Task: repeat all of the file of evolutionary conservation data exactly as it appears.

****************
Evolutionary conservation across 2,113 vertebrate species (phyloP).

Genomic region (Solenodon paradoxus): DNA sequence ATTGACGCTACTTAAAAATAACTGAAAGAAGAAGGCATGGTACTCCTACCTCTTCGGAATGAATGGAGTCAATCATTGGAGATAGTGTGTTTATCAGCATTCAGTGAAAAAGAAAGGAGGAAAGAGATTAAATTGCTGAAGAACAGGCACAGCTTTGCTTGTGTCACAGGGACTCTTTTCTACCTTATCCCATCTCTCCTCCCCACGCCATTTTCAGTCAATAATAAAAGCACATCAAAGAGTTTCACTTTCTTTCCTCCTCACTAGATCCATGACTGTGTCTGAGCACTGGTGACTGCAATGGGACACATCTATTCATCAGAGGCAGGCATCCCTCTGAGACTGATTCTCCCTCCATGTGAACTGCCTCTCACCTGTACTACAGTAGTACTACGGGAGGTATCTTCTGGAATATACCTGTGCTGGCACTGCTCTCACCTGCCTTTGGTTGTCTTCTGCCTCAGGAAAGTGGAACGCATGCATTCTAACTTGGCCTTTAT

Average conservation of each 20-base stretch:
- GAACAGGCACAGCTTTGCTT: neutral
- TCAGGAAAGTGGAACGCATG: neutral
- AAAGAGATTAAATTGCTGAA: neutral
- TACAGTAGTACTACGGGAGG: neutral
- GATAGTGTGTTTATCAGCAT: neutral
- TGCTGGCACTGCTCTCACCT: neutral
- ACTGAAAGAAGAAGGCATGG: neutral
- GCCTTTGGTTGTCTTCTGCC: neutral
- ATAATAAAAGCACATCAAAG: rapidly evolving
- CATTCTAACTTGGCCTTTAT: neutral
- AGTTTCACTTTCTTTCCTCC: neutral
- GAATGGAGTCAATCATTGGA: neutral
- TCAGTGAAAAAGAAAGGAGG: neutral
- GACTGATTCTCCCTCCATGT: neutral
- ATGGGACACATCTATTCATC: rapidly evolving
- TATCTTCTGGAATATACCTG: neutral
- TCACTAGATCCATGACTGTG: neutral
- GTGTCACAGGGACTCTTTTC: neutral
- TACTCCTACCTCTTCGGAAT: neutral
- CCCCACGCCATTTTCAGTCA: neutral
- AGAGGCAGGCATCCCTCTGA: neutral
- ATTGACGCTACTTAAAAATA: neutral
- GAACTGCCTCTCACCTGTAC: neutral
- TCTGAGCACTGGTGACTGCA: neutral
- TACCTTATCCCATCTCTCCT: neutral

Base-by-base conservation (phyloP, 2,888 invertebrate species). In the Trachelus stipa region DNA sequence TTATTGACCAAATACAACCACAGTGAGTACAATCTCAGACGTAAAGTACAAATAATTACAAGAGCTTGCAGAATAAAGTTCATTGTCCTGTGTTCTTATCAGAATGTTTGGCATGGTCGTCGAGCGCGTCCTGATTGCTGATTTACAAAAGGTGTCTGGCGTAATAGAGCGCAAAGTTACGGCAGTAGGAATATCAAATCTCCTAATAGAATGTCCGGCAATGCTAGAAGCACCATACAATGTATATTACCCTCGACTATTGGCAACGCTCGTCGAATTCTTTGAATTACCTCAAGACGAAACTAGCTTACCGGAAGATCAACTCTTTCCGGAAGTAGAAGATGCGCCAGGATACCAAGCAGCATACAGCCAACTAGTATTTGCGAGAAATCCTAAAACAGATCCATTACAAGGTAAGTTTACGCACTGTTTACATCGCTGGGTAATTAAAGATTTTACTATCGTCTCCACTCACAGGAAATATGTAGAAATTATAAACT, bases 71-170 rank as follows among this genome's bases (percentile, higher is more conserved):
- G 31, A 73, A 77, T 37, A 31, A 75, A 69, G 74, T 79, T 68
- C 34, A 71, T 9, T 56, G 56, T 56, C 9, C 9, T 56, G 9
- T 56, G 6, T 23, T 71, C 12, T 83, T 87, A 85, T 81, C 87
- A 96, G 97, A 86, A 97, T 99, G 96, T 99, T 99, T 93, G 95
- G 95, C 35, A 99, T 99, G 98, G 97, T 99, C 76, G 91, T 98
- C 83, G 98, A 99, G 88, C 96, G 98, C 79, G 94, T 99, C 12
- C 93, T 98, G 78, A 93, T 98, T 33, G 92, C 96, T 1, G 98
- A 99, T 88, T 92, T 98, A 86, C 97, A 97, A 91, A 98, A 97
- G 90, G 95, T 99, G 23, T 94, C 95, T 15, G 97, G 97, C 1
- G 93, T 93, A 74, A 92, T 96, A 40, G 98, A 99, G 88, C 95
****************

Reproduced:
Evolutionary conservation across 2,113 vertebrate species (phyloP).

Genomic region (Solenodon paradoxus): DNA sequence ATTGACGCTACTTAAAAATAACTGAAAGAAGAAGGCATGGTACTCCTACCTCTTCGGAATGAATGGAGTCAATCATTGGAGATAGTGTGTTTATCAGCATTCAGTGAAAAAGAAAGGAGGAAAGAGATTAAATTGCTGAAGAACAGGCACAGCTTTGCTTGTGTCACAGGGACTCTTTTCTACCTTATCCCATCTCTCCTCCCCACGCCATTTTCAGTCAATAATAAAAGCACATCAAAGAGTTTCACTTTCTTTCCTCCTCACTAGATCCATGACTGTGTCTGAGCACTGGTGACTGCAATGGGACACATCTATTCATCAGAGGCAGGCATCCCTCTGAGACTGATTCTCCCTCCATGTGAACTGCCTCTCACCTGTACTACAGTAGTACTACGGGAGGTATCTTCTGGAATATACCTGTGCTGGCACTGCTCTCACCTGCCTTTGGTTGTCTTCTGCCTCAGGAAAGTGGAACGCATGCATTCTAACTTGGCCTTTAT

Average conservation of each 20-base stretch:
- GAACAGGCACAGCTTTGCTT: neutral
- TCAGGAAAGTGGAACGCATG: neutral
- AAAGAGATTAAATTGCTGAA: neutral
- TACAGTAGTACTACGGGAGG: neutral
- GATAGTGTGTTTATCAGCAT: neutral
- TGCTGGCACTGCTCTCACCT: neutral
- ACTGAAAGAAGAAGGCATGG: neutral
- GCCTTTGGTTGTCTTCTGCC: neutral
- ATAATAAAAGCACATCAAAG: rapidly evolving
- CATTCTAACTTGGCCTTTAT: neutral
- AGTTTCACTTTCTTTCCTCC: neutral
- GAATGGAGTCAATCATTGGA: neutral
- TCAGTGAAAAAGAAAGGAGG: neutral
- GACTGATTCTCCCTCCATGT: neutral
- ATGGGACACATCTATTCATC: rapidly evolving
- TATCTTCTGGAATATACCTG: neutral
- TCACTAGATCCATGACTGTG: neutral
- GTGTCACAGGGACTCTTTTC: neutral
- TACTCCTACCTCTTCGGAAT: neutral
- CCCCACGCCATTTTCAGTCA: neutral
- AGAGGCAGGCATCCCTCTGA: neutral
- ATTGACGCTACTTAAAAATA: neutral
- GAACTGCCTCTCACCTGTAC: neutral
- TCTGAGCACTGGTGACTGCA: neutral
- TACCTTATCCCATCTCTCCT: neutral

Base-by-base conservation (phyloP, 2,888 invertebrate species). In the Trachelus stipa region DNA sequence TTATTGACCAAATACAACCACAGTGAGTACAATCTCAGACGTAAAGTACAAATAATTACAAGAGCTTGCAGAATAAAGTTCATTGTCCTGTGTTCTTATCAGAATGTTTGGCATGGTCGTCGAGCGCGTCCTGATTGCTGATTTACAAAAGGTGTCTGGCGTAATAGAGCGCAAAGTTACGGCAGTAGGAATATCAAATCTCCTAATAGAATGTCCGGCAATGCTAGAAGCACCATACAATGTATATTACCCTCGACTATTGGCAACGCTCGTCGAATTCTTTGAATTACCTCAAGACGAAACTAGCTTACCGGAAGATCAACTCTTTCCGGAAGTAGAAGATGCGCCAGGATACCAAGCAGCATACAGCCAACTAGTATTTGCGAGAAATCCTAAAACAGATCCATTACAAGGTAAGTTTACGCACTGTTTACATCGCTGGGTAATTAAAGATTTTACTATCGTCTCCACTCACAGGAAATATGTAGAAATTATAAACT, bases 71-170 rank as follows among this genome's bases (percentile, higher is more conserved):
- G 31, A 73, A 77, T 37, A 31, A 75, A 69, G 74, T 79, T 68
- C 34, A 71, T 9, T 56, G 56, T 56, C 9, C 9, T 56, G 9
- T 56, G 6, T 23, T 71, C 12, T 83, T 87, A 85, T 81, C 87
- A 96, G 97, A 86, A 97, T 99, G 96, T 99, T 99, T 93, G 95
- G 95, C 35, A 99, T 99, G 98, G 97, T 99, C 76, G 91, T 98
- C 83, G 98, A 99, G 88, C 96, G 98, C 79, G 94, T 99, C 12
- C 93, T 98, G 78, A 93, T 98, T 33, G 92, C 96, T 1, G 98
- A 99, T 88, T 92, T 98, A 86, C 97, A 97, A 91, A 98, A 97
- G 90, G 95, T 99, G 23, T 94, C 95, T 15, G 97, G 97, C 1
- G 93, T 93, A 74, A 92, T 96, A 40, G 98, A 99, G 88, C 95